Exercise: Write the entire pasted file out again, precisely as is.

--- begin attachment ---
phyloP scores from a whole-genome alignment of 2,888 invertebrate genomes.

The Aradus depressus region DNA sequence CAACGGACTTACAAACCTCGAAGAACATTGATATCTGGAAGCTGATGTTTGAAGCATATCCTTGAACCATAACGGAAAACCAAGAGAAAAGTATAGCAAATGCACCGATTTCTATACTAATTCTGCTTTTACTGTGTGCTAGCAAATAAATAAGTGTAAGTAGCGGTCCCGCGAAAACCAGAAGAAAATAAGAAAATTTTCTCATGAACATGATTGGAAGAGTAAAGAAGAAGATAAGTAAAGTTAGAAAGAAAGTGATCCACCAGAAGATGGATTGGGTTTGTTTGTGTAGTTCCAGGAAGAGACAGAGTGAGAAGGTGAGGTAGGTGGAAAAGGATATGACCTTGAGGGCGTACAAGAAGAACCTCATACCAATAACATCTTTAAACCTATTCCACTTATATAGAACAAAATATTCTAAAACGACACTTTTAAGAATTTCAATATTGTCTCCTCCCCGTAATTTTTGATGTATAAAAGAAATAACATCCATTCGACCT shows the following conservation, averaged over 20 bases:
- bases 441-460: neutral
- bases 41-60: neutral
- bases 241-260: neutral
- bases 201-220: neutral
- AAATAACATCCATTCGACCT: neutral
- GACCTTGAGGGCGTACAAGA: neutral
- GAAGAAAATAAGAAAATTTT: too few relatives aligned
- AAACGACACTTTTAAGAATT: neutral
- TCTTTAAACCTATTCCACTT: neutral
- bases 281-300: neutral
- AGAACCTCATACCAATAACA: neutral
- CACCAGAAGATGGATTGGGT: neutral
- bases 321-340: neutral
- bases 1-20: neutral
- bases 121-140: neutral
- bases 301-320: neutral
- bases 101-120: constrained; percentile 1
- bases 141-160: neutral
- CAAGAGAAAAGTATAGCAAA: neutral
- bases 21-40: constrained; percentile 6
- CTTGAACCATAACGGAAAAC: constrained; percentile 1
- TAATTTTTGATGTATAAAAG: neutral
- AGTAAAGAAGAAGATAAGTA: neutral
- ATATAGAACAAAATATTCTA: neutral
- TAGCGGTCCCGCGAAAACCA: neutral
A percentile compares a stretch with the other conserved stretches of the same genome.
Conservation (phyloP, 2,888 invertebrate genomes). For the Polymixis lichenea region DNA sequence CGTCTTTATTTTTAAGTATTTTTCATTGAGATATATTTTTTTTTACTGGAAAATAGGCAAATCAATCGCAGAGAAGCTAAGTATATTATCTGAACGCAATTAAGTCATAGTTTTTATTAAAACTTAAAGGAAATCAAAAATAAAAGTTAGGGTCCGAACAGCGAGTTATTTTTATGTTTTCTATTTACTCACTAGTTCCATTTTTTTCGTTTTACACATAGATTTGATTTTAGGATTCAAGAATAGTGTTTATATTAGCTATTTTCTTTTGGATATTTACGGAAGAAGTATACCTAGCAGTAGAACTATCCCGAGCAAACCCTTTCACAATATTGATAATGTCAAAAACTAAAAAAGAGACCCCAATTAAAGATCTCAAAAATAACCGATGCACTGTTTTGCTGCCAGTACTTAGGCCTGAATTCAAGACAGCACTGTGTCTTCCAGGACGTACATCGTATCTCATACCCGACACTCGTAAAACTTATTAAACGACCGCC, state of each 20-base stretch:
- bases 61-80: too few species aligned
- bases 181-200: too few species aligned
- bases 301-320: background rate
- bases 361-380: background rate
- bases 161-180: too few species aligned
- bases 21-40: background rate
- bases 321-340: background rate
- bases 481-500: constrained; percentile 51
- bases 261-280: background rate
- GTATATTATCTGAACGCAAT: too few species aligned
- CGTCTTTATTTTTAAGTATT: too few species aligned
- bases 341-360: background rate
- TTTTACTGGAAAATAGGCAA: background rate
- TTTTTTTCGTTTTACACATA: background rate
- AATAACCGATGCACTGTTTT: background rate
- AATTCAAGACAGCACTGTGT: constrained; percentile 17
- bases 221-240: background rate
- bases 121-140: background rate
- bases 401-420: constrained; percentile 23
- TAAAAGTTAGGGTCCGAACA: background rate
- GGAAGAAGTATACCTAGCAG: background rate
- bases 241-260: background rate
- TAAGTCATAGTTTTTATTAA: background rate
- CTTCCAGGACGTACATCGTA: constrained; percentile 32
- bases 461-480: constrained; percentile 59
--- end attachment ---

phyloP scores from a whole-genome alignment of 2,888 invertebrate genomes.

The Aradus depressus region DNA sequence CAACGGACTTACAAACCTCGAAGAACATTGATATCTGGAAGCTGATGTTTGAAGCATATCCTTGAACCATAACGGAAAACCAAGAGAAAAGTATAGCAAATGCACCGATTTCTATACTAATTCTGCTTTTACTGTGTGCTAGCAAATAAATAAGTGTAAGTAGCGGTCCCGCGAAAACCAGAAGAAAATAAGAAAATTTTCTCATGAACATGATTGGAAGAGTAAAGAAGAAGATAAGTAAAGTTAGAAAGAAAGTGATCCACCAGAAGATGGATTGGGTTTGTTTGTGTAGTTCCAGGAAGAGACAGAGTGAGAAGGTGAGGTAGGTGGAAAAGGATATGACCTTGAGGGCGTACAAGAAGAACCTCATACCAATAACATCTTTAAACCTATTCCACTTATATAGAACAAAATATTCTAAAACGACACTTTTAAGAATTTCAATATTGTCTCCTCCCCGTAATTTTTGATGTATAAAAGAAATAACATCCATTCGACCT shows the following conservation, averaged over 20 bases:
- bases 441-460: neutral
- bases 41-60: neutral
- bases 241-260: neutral
- bases 201-220: neutral
- AAATAACATCCATTCGACCT: neutral
- GACCTTGAGGGCGTACAAGA: neutral
- GAAGAAAATAAGAAAATTTT: too few relatives aligned
- AAACGACACTTTTAAGAATT: neutral
- TCTTTAAACCTATTCCACTT: neutral
- bases 281-300: neutral
- AGAACCTCATACCAATAACA: neutral
- CACCAGAAGATGGATTGGGT: neutral
- bases 321-340: neutral
- bases 1-20: neutral
- bases 121-140: neutral
- bases 301-320: neutral
- bases 101-120: constrained; percentile 1
- bases 141-160: neutral
- CAAGAGAAAAGTATAGCAAA: neutral
- bases 21-40: constrained; percentile 6
- CTTGAACCATAACGGAAAAC: constrained; percentile 1
- TAATTTTTGATGTATAAAAG: neutral
- AGTAAAGAAGAAGATAAGTA: neutral
- ATATAGAACAAAATATTCTA: neutral
- TAGCGGTCCCGCGAAAACCA: neutral
A percentile compares a stretch with the other conserved stretches of the same genome.
Conservation (phyloP, 2,888 invertebrate genomes). For the Polymixis lichenea region DNA sequence CGTCTTTATTTTTAAGTATTTTTCATTGAGATATATTTTTTTTTACTGGAAAATAGGCAAATCAATCGCAGAGAAGCTAAGTATATTATCTGAACGCAATTAAGTCATAGTTTTTATTAAAACTTAAAGGAAATCAAAAATAAAAGTTAGGGTCCGAACAGCGAGTTATTTTTATGTTTTCTATTTACTCACTAGTTCCATTTTTTTCGTTTTACACATAGATTTGATTTTAGGATTCAAGAATAGTGTTTATATTAGCTATTTTCTTTTGGATATTTACGGAAGAAGTATACCTAGCAGTAGAACTATCCCGAGCAAACCCTTTCACAATATTGATAATGTCAAAAACTAAAAAAGAGACCCCAATTAAAGATCTCAAAAATAACCGATGCACTGTTTTGCTGCCAGTACTTAGGCCTGAATTCAAGACAGCACTGTGTCTTCCAGGACGTACATCGTATCTCATACCCGACACTCGTAAAACTTATTAAACGACCGCC, state of each 20-base stretch:
- bases 61-80: too few species aligned
- bases 181-200: too few species aligned
- bases 301-320: background rate
- bases 361-380: background rate
- bases 161-180: too few species aligned
- bases 21-40: background rate
- bases 321-340: background rate
- bases 481-500: constrained; percentile 51
- bases 261-280: background rate
- GTATATTATCTGAACGCAAT: too few species aligned
- CGTCTTTATTTTTAAGTATT: too few species aligned
- bases 341-360: background rate
- TTTTACTGGAAAATAGGCAA: background rate
- TTTTTTTCGTTTTACACATA: background rate
- AATAACCGATGCACTGTTTT: background rate
- AATTCAAGACAGCACTGTGT: constrained; percentile 17
- bases 221-240: background rate
- bases 121-140: background rate
- bases 401-420: constrained; percentile 23
- TAAAAGTTAGGGTCCGAACA: background rate
- GGAAGAAGTATACCTAGCAG: background rate
- bases 241-260: background rate
- TAAGTCATAGTTTTTATTAA: background rate
- CTTCCAGGACGTACATCGTA: constrained; percentile 32
- bases 461-480: constrained; percentile 59